There are many uses for palm oil. Manufacturers use it in a multitude of ways, under hundreds of names. It’s a versatile oil. In toothpaste, manufacturers use surfactants and foaming agents to clean. They also use humectants to retain moisture.
Many self-care products that are free from palm oil use coconut instead. However, if you see coconut on the label, it can still contain palm oil. Once you learn how to find products without palm oil and the names for palm oil, it gets much easier. Be loyal to products when you learn they are palm oil free.
You can choose to make your own toothpaste without palm oil as well. There are many homemade toothpaste recipes you can use. Most of them use baking soda and essential oils.
Most homemade toothpaste recipes call for:
- Baking soda
- Calcium carbonate
- Coconut oil
- Peppermint essential oil (not recommended)
One of the advantages to homemade toothpaste is you can omit Glycerin which is a soap that alters the oral microbiome. In addition, while many DIY toothpaste recipes include essential oils, many have anti-bacterial properties which can alter the good bacteria in the mouth.
Homemade toothpaste recipe
Recipe adapted from askthedentist.com:
- Baking soda: 1/2 teaspoon
- Calcium carbonate: 4 tablespoons
- Cold-pressed organic coconut oil (melted): 1 teaspoon
- Distilled water: 2.5 teaspoons
- Anise essential oil (this essential oil is good for the mouth): 1 – 2 drops
- If for kids, add: Xylitol (2 tablespoons plus 1 additional teaspoon)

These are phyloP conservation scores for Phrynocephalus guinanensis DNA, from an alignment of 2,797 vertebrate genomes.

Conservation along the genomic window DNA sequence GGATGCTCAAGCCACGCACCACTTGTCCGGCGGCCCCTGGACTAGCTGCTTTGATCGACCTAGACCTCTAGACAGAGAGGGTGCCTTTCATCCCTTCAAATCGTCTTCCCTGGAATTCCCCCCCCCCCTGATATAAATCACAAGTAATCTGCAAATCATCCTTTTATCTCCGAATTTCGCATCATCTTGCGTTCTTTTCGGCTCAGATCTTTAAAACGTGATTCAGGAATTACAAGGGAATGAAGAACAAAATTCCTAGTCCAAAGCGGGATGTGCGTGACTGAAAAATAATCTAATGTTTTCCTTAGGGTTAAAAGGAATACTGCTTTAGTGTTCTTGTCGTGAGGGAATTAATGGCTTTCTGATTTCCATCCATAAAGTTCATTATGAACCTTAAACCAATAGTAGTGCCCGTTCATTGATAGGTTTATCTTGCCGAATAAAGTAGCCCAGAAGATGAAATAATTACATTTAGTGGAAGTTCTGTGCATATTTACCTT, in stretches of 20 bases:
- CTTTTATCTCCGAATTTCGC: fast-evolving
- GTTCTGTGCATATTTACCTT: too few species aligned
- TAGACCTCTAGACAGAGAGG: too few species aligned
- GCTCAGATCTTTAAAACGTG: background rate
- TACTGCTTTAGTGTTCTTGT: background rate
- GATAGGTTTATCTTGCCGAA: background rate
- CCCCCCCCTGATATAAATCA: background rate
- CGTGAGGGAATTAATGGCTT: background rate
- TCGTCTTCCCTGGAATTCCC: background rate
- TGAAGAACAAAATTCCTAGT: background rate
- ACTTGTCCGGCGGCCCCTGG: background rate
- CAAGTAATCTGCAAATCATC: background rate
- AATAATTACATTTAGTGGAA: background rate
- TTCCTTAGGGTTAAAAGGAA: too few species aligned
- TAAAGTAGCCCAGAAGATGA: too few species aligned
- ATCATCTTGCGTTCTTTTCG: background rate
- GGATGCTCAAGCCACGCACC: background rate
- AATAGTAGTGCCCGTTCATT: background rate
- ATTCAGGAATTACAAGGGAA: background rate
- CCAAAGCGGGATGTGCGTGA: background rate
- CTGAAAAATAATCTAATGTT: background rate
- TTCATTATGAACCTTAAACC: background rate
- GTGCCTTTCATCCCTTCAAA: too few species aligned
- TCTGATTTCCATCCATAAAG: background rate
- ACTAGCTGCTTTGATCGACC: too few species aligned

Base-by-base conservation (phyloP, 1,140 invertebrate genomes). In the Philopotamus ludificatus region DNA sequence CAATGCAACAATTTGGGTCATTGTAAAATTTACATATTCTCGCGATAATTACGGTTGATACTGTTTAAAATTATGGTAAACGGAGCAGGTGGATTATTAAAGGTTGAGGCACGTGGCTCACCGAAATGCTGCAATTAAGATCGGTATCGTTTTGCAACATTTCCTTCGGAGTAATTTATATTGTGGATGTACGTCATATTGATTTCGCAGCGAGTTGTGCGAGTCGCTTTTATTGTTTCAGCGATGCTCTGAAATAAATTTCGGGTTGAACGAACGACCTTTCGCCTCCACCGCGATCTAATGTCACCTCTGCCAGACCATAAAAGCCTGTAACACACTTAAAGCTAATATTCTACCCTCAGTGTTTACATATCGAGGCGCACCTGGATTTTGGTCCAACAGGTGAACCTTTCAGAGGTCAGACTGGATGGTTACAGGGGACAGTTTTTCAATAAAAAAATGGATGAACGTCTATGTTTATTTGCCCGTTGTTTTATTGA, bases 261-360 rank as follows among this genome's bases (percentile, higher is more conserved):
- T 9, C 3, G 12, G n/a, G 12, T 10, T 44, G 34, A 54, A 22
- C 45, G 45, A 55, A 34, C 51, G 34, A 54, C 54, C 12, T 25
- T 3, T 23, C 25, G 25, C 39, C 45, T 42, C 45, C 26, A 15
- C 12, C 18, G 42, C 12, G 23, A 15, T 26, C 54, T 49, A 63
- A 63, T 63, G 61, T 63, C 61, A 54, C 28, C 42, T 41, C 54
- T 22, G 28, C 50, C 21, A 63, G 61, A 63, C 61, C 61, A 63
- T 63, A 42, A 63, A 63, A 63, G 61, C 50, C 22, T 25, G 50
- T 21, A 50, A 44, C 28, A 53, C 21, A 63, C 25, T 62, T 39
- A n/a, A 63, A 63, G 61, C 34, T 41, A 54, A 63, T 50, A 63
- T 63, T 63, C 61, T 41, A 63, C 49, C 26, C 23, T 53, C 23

- Small bowl or glass to melt coconut oil
- Small bowl
- Bottle or container to store toothpaste; glass preferred
- Melt coconut oil in microwave for 7 – 10 seconds
- In a small bowl, add baking soda, calcium carbonate, and Xylitol (optional) and mix
- Add distilled water and mix
- Add melted coconut oil and mix
- Drop in anise essential oil; continue mixing
- Once it’s smooth, add to jar and seal
- It can remain on counter for 5-7 days. Leave that amount out and store the remainder in the refrigerator.
Most homemade recipes use baking soda. Some also use food-grade calcium carbonate powder.
As the demand for palm oil increases, so does deforestation. Developers clear rain forests to create palm oil plantations. This affects native people, plant species and wildlife, all of whom make their homes in rain forests. In addition, rain forests benefit our world as they improve the air and affect climate.
Many consumers seek earth-friendly toothpaste. Choosing one above or making your own toothpaste is a natural way to avoid palm oil and be sustainable.
Does toothpaste contain palm oil?
Yes, most all brands and flavors of toothpaste contain palm oil. Even labels with clean labeling and other advertising typically contain it.
If you are looking for an eco-friendly toothpaste, be sure it doesn’t contain palm oil ingredients. Truly eco-friendly toothpastes will be zero waste as well. Do your best to support palm oil free toothpaste.
We are so grateful to Grin Natural, Davids, Earth Paste, Bite Toothpaste Bits, and Fat and the Moon for making tooth cleaners without palm oil.
Learn how to use less palm oil each week. For information on other self-care and hygiene products, see:
- Here is a list of personal care items he uses in order to stay safely palm oil free.
- Soap without palm oil
- Lip balm without palm oil
In the United States, there isn’t a fluorinated toothpaste without palm oil (that we found). The closest thing is Bite Toothpaste Bits which contains Nano-hydroxyapatite (nHAp).
We are not medical professionals. Please consult with your physician and dental health care provider before changing dental health routines.
This list is meant to be a starting point; it isn’t guaranteed. To ensure it’s Palm Oil Free, it should be certified Palm Oil Free by Orangutan Alliance or the Palm Oil Free Certification Trademark Programme. Read labels and do your own due diligence.
Why do you want eco-friendly toothpaste? Do you believe when a company advertises “natural toothpaste” that it is? Did you know palm oil is common in toothpaste? Please leave your Comments below.